inhibit protein synthesis by inactivation of ribosomes The US castor germplasm collection contains 1033 acces-
sions collected or donated from 48 countries. The oil con-
tent for these accessions has never been completely
surveyed. Therefore, the objectives of this study were
* Corresponding author. E-mail: mingli.wang@ars.usda.gov to determine the variability of oil content among 1033
230 M. L. Wang et al.

accessions within the United States Department was performed and means were separated using
of Agriculture (USDA) collection by a non-destructive Tukey’s multiple comparison procedure.
method and to identify accessions with a wide range The results for oil content, 100-seed weight, seed-coat
of oil content for further experimentation, confirmation colour and country of origin were listed in Supplemen-
and utilization. tary Table S1 (available online only at http://journals.
To survey the oil content, available seeds in the cambridge.org). The oil content of castor in the USDA
entire USDA collection were obtained from two collection ranged from 37.2 to 60.6% with an average of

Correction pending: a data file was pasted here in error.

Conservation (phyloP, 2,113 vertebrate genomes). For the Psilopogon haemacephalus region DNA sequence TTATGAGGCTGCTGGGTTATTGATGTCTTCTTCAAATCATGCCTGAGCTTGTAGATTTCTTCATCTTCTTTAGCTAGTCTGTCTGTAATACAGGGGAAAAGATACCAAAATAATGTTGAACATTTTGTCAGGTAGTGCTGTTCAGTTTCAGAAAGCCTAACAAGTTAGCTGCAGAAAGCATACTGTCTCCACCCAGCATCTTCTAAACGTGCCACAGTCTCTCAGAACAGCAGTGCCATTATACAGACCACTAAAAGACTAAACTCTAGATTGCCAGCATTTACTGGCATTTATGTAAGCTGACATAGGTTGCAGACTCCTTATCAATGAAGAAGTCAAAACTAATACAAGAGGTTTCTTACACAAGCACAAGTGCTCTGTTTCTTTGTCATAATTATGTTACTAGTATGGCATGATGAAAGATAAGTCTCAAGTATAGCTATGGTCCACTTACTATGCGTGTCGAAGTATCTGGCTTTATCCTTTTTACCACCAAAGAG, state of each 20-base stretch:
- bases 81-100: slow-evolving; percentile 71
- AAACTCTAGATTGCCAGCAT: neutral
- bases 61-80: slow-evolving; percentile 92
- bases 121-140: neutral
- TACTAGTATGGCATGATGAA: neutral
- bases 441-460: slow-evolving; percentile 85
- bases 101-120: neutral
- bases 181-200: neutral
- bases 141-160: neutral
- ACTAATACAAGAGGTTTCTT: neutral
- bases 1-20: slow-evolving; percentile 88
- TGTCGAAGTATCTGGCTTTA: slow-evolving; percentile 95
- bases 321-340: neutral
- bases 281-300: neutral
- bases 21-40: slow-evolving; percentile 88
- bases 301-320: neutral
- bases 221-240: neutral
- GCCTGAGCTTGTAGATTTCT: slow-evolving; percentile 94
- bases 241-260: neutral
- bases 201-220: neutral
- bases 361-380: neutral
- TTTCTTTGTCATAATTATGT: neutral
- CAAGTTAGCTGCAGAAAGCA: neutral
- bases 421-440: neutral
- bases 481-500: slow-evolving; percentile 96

locations: 364 accessions from the USDA –ARS, Plant 48.2%. Tukey’s studentized range (honestly significant
Genetic Resources Conservation Unit, Griffin, GA, USA differences (HSD)) test for oil content was 0.5927%.
and 669 accessions from the USDA –ARS, National The variation range and sample distribution of oil content
Center for Genetic Resources Preservation, Fort Collins, generally formed a normal distribution (Fig. 2). Most of
CO, USA. The oil content was measured using a Mini- the samples had an oil content averaging 48%. Only
spec mq10 nuclear magnetic resonance (NMR) analyzer five samples (NSL 86 416, PI 167238, PI 250573, PI
(Bruker Optics Inc., Houston, TX, USA). All accessions 384013 and PI 274773) had extremely low oil content
were measured in triplicate (25 seeds for each replica- (, 39%) and two samples (NSL 15 621 and PI 240673)
tion) to verify the precision of the NMR signal. The had extremely high oil content (. 57%). These accessions
castor oil content was averaged from three replications. would be useful breeding materials for developing high
The NMR analyzer was operated at a resonance fre- or low oil content castor cultivars. A significant variation
quency of 9.95 MHz and was maintained at 408C. Our for 100-seed weight was detected in the collection, ran-
preliminary experimental results indicated that even ging from 10.1 to 73.3 g with an average of 28.3 g.
small differences in sample temperature can have a Tukey’s Studentized Range (HSD) test for 100-seed
substantial effect on the NMR signal of castor oil weight was 7.41 g (Table S1). There was a significant cor-
(Fig. 1). To avoid the effects of temperature fluctuations relation between seed weight and oil content but the cor-